- Our bodies were not intended to be used to impress others with how we look they were intended to be used to make God look good!
- Our bodies were not made to show off muscles–they were made to show off mercy!
- Let your body show what you think about God!
- “Good” and “Evil” are objective realities that exist apart from my preferences.
- The inner life of our preferences is to be brought into conformity with external objective truth not vice versa!
- Mercy in my life toward the undeserving is the best way to show the world that my God is Mercy!
- What is acceptable to God? Himself!
- I was created to show something to the world–the world is not impressed with seeing mirrors of themselves–we will seize the day when we stop showing the mean – spirited judgmental face of law driven religion and begin to show the world our tears.
- When you take a log out or your own eye–it hurts and tears begin to flow–the world needs to see our tears.
- The main feature of a renewed mind is that it is radically Christ centered.
- Faith looks away from itself to another.
- Our worth consists in treasuring the worth of Christ–our significance consists in savoring the significance of Christ
- Faith is a gift given to obliterate pride!
“Therefore, I urge you, brothers,
in view of God’s mercy
to offer your bodies as
living sacrifices, holy
and pleasing to God–this is your spiritual act of
worship.” Romans 12:1
This morning I am lingering over coffee and the Word. I have arranged this as a day off so the family and I will head into Kampala and see what we can accomplish today. It has been a good week. We have completed the screening, interviewing, orientation, and home visit on our 3rd housemother. She will begin on Wednesday and we are hopeful that our 4 new children will come here to live on Oct. 6th. Her name is Flavia (the same name as our new cook) and she is a widow who is supporting her older children who are in boarding school far from here. I like her very much.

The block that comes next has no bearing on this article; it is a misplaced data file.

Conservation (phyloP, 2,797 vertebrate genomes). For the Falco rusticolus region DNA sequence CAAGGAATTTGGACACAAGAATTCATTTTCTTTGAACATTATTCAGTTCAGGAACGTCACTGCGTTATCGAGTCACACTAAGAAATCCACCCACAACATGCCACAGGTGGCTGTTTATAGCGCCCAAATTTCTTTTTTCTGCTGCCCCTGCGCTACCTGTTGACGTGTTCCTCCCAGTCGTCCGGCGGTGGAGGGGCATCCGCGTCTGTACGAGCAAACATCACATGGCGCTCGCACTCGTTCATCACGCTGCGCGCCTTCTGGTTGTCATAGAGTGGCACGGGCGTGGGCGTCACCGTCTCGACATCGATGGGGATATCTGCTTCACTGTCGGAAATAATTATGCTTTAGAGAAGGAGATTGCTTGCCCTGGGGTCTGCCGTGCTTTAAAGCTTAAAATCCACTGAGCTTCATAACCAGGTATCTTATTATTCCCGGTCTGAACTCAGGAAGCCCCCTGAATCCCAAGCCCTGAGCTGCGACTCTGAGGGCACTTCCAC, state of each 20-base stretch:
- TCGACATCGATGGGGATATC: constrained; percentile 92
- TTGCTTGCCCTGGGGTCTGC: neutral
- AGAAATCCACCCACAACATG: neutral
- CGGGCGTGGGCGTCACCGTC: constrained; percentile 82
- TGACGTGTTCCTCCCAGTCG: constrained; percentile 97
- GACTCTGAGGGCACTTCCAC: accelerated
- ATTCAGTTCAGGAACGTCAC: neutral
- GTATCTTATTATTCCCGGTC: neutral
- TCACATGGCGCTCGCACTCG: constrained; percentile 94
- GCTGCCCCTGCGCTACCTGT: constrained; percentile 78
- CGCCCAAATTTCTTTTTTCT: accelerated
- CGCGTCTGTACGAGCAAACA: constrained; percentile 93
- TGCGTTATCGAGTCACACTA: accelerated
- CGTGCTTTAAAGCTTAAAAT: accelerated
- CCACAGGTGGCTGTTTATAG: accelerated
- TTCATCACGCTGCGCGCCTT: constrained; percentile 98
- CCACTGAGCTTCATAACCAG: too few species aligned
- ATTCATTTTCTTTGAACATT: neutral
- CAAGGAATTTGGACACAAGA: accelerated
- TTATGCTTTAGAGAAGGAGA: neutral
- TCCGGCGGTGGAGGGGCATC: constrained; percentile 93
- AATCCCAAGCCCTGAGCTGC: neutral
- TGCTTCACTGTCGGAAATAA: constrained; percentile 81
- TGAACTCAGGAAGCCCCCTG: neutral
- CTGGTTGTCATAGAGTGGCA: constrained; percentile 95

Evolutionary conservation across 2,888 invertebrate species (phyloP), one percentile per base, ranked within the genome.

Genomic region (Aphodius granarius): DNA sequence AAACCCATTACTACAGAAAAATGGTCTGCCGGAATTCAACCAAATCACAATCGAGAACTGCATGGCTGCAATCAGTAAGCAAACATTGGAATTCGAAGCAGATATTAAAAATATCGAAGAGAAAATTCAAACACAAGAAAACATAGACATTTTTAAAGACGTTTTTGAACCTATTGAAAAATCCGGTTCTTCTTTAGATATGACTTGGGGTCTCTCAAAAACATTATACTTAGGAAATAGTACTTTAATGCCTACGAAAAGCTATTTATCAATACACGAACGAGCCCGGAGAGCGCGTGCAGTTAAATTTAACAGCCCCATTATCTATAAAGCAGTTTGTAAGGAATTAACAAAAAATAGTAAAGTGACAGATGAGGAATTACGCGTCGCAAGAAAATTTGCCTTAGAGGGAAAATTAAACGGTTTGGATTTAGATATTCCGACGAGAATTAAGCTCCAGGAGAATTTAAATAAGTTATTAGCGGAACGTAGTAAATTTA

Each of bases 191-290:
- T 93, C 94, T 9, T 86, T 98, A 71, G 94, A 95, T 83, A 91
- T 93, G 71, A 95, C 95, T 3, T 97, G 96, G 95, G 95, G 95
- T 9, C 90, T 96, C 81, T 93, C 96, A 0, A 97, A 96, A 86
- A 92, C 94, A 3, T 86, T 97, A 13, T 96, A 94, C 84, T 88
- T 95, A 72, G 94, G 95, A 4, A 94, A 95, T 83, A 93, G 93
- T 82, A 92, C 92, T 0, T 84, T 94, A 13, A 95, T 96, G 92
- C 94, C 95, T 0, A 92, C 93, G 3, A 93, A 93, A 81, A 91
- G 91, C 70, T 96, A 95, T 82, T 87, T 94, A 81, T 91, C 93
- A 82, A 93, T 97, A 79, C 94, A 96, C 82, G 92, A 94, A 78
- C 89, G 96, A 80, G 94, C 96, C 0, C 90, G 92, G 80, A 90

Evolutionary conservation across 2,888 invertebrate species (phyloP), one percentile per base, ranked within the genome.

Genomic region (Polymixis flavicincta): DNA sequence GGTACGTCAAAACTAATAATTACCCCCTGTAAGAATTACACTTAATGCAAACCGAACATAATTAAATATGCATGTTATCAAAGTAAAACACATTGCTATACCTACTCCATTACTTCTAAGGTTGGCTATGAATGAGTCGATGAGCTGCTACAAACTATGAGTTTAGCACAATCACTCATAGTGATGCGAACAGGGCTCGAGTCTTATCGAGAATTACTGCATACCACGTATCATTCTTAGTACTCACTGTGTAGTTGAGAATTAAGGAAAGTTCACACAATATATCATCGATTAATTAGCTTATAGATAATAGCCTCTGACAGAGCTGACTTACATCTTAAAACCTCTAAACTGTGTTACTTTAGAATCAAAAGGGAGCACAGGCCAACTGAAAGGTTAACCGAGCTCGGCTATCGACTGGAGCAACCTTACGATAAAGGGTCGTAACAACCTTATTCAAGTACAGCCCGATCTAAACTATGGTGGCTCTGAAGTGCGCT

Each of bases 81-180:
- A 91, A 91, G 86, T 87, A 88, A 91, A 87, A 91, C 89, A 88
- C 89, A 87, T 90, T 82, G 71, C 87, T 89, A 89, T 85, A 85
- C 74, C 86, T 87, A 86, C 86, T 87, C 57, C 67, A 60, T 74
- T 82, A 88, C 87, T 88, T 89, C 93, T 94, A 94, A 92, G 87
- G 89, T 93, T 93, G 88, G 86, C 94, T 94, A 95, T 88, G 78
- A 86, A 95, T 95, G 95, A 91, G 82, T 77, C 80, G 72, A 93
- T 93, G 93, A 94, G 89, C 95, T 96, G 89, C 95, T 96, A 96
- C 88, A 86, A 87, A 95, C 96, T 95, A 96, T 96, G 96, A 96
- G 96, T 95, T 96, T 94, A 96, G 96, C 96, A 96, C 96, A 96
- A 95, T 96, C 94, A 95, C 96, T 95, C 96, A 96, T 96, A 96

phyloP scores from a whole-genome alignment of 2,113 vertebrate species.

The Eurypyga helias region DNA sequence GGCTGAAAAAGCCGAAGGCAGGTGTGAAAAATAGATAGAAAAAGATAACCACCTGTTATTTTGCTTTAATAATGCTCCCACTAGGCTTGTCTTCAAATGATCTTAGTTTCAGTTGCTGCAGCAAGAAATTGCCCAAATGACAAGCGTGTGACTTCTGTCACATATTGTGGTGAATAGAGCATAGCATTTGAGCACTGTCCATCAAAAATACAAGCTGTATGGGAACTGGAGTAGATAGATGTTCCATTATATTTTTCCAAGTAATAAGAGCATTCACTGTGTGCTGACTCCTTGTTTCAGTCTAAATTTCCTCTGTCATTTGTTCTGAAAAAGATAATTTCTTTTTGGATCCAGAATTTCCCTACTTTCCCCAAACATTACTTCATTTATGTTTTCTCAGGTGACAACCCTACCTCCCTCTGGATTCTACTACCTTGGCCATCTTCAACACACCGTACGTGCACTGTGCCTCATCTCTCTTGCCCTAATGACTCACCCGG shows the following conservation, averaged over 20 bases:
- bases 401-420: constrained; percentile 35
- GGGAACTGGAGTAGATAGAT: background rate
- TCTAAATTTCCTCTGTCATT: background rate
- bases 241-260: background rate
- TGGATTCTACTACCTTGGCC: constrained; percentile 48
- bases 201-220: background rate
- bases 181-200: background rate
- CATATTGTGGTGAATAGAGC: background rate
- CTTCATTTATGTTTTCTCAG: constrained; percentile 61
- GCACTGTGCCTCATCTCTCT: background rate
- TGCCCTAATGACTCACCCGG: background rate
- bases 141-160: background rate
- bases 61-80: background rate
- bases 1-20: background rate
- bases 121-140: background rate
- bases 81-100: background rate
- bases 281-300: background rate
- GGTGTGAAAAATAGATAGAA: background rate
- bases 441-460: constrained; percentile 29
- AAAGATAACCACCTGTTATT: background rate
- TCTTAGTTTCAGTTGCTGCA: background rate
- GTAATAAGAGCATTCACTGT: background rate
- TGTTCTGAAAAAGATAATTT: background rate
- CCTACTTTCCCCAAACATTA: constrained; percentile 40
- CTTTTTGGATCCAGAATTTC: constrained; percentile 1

It is time for me to begin the “reporting” phase of my job so I have also spent this morning pouring over the background history of these 14 children so that I can write reports of progress that I have seen in them. Jane, each time I read these things a protective “How dare you do that to a helpless child?” response comes over me so strong. I marvel at how many times in the past I have been able to turn away from suffering orphan pictures with no heart response at all — but He will not allow me to turn away from these. A child thrown into a pit latrine and pulled out maggot covered, a child abandoned in a taxi park, twins left starving and alone in a house with their dead sibling lying nearby—it is by God’s grace that they were saved from death and so may He grant them to grow up and make a difference in other lives!
Carolyn has developed a relationship with the Administrator of Sanyu Babies Home in Kampala. Our first children have come to Rafiki either from Sanyu or Nsambya Babies Home. Sanyu was begun in the 1920’s and ministers to about 70 children from infancy to 4 years old.